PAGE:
No One Ever Said Anything about Bleeding Dodger Green

Can you imagine Carl Erskine in anything except Dodger blue?  Neither can I.

Can you imagine Carl Erskine in anything except Dodger blue? Neither can I.

(Happy St. Patrick’s Day from the Dazzy Vance Chronicles!)

By Glen Sparks

It wasn’t easy being Dodger green.

But, for one season, for some reason, the Dodgers wore green caps, along with green-trimmed uniforms. In 1937, the Dodgers looked more like a forest than an ocean. Even the opposing players had to raise an eyebrow. Where, oh, where, did that Dodger blue go?

Dodger blue uniforms harken back at least to the McKinley administration. You can see in the Hall of Fame’s uniform database that the Dodgers’ road uniforms in 1900 were blue (albeit, navy blue rather than Dodger blue), with red home unis. The team switched to all red in 1902 but went back to blue in 1903. In fact, the ‘03 home uniforms look awfully close to traditional Dodger blue.

From there, we see almost exclusively blue and white Dodger uniforms until we get to 1925. From that season through 1931, the team incorporated some red into the socks, and once more from 1934-35. But, again, the uniform was mostly blue and white throughout these seasons. The 1936 edition was entirely blue and white, including the socks.

So, what are we to make of 1937? Well, no one seems to know. I found a blog posting from Todd Radom that includes an article by Roscoe McGowen—of the New York Times, no less—about the uniform changes. The article, though, offers an announcement without an explanation. McGowen does quote Brooklyn “Business Manager Gorman (no first name)”, who says “The road uniforms are a distinct departure from the drab gray of other years. The color is tan, with Kelly green caps, stockings, name and numbers, just as in home uniforms.” (You can take a look at the cap and other uniform pieces by scrolling down on this web site.).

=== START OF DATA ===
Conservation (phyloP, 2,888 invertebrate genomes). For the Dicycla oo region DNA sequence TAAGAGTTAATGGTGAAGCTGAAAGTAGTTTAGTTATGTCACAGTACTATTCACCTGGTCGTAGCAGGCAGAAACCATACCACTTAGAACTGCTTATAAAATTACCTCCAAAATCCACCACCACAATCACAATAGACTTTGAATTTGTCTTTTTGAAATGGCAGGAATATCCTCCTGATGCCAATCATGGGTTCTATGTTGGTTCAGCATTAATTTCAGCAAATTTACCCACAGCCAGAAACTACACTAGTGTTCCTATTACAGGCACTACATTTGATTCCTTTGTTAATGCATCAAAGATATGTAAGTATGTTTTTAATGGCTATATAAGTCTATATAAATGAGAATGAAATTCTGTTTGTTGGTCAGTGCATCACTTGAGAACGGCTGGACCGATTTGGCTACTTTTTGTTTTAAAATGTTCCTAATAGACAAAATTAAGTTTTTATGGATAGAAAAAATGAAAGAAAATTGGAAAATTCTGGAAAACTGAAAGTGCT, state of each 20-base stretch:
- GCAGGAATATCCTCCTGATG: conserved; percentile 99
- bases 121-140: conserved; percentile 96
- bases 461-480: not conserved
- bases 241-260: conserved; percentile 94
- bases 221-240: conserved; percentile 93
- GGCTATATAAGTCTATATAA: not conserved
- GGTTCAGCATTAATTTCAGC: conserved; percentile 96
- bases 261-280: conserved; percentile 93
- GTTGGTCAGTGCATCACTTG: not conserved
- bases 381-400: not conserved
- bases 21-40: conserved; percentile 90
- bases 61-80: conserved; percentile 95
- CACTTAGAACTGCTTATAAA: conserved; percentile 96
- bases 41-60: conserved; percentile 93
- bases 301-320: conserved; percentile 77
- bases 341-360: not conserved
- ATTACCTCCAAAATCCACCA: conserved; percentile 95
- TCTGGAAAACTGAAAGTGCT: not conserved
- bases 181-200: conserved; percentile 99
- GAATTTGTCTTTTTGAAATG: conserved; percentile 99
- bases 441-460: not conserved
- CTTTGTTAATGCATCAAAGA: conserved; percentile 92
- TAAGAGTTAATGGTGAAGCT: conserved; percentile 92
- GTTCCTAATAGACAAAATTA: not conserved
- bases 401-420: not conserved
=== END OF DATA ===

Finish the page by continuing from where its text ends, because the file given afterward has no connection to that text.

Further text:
The new green uniforms did nothing to help the team on the field. In 1936, the Dodgers finished in seventh place, 67-87 (.435). The 1937 Dodgers ended up in sixth place, but with a 62-91 (.405) won-loss mark.

In 1938, Brooklyn was Dodger blue again. The team went 69-80 (.463) and began gaining momentum. The 1941 squad advanced to the World Series, going 100-54, before losing to the New York Yankees.

The Dodgers never went back to being green. Except for this day, of course, the day every team puts a little bit of St. Patrick onto its uniform.

We don’t know exactly why the Dodgers did what they did in 1937. We just know it didn’t take. We like our Ferraris red, our pumpkins orange and our tuxedos black. We like our Dodger uniforms blue.

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